Peter Schick’s great love is subgenus Vireya (or section Vireya), containing more than three hundred species, roughly one-third of all Rhododendron species. Vireyas have lepidote scales, stamens and styles projecting from the corolla tube, soft capsules with valves that twist and curl back, and seeds with tails. This group is highly prized but much less represented in public and private gardens because the plants are adapted to climates with little seasonal variation and virtually no frost. The group’s natural distribution, across Southeast Asia and Malaysia, is at elevations of 3,000 to 7,800 feet, although some species reach as far north as Taiwan. Even the mild climate of Fort Bragg is a challenge to Vireyas. MCBG has three quite tender species in its collections: R. loranthiflorum (section Euvireya), R. sororium (section Pseudovireya), and R. thaumasianthum (section Phaeovireya). The first two are maintained in containers under protection, but the last has been planted in the ground, and is watched carefully when winter temperatures threaten.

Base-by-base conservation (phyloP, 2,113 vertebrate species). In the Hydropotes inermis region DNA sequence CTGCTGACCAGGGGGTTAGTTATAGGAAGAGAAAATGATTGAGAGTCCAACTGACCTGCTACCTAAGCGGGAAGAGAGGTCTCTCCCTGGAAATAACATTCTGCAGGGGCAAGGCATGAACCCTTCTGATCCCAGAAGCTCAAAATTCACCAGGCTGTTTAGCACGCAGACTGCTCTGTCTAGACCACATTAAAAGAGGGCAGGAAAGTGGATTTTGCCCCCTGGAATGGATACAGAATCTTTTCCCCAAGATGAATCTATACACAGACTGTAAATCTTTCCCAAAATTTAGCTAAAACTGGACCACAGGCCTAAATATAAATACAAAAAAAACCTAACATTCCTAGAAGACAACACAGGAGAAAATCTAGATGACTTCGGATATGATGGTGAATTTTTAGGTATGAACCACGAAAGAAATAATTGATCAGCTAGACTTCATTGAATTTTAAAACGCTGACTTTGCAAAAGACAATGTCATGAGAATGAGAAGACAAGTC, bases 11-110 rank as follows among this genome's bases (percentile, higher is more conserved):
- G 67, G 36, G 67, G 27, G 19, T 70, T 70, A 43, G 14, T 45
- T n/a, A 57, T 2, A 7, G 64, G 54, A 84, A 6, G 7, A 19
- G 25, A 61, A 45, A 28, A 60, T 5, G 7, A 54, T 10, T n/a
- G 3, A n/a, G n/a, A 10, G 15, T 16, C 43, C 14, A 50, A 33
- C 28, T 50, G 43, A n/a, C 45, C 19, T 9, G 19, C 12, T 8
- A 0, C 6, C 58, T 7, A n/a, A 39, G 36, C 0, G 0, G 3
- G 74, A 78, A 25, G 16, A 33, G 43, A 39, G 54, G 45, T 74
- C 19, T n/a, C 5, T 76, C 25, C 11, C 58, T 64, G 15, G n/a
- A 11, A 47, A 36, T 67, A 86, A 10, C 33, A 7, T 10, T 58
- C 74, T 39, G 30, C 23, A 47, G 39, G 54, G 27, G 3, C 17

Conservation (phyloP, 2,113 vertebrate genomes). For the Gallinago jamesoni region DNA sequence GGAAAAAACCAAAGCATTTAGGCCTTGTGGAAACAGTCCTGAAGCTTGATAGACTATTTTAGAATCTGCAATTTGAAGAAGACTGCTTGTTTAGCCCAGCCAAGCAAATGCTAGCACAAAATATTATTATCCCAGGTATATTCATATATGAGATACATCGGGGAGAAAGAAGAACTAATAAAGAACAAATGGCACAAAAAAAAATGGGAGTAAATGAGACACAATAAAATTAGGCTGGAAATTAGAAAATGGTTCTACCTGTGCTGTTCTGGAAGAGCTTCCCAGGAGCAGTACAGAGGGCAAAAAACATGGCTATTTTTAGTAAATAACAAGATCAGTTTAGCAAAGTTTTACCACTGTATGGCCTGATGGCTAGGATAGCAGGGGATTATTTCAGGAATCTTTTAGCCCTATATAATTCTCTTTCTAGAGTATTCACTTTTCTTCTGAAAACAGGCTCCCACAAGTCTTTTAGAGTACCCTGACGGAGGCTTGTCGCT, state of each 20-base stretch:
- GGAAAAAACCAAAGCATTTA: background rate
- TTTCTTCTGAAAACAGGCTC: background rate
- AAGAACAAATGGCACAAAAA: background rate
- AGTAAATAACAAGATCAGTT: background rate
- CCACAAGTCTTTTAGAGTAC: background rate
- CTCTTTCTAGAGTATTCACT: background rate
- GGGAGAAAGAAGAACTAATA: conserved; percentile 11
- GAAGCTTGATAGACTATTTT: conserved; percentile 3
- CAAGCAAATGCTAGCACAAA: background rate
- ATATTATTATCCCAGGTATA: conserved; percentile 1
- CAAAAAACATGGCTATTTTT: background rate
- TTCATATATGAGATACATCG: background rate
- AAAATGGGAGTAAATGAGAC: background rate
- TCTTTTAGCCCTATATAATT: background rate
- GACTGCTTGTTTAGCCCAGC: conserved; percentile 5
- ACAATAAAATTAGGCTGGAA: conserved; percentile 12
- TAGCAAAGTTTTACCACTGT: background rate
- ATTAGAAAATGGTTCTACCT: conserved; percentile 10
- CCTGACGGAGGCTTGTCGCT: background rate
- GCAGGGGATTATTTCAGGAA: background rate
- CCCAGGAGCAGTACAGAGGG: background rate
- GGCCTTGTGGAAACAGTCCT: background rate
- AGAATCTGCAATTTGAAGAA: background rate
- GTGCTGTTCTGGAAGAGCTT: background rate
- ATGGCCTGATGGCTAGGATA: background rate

The MCBG collection includes nearly one hundred species of Rhododendron, including representatives from most of the subgenera and sections of the genus. It has most of the species in the tender subsections Falconera, Grandia, and Maddenia, and more than 170 cultivars, many of them developed by the region’s prolific, enthusiastic, and generous rhododendron growers.
A knowledgeable and avid plant collector, Peter Schick has acquired species of rhododendrons and other interesting plants from around the world. Over time, he has donated over 1,000 plants to MCBG; many also grace his own garden in Fort Bragg. Schick, a Canadian by birth, and his wife Lorraine moved to Fort Bragg in the late 1970s from Berkeley. Along with his love of rhododendrons, he brought his organizational skills, energy, and plant collections to the Mendocino Coast Botanical Garden as a volunteer starting in 1986. Lorraine and Peter were married for 60 years and raised five children; Peter built their Fort Bragg house himself.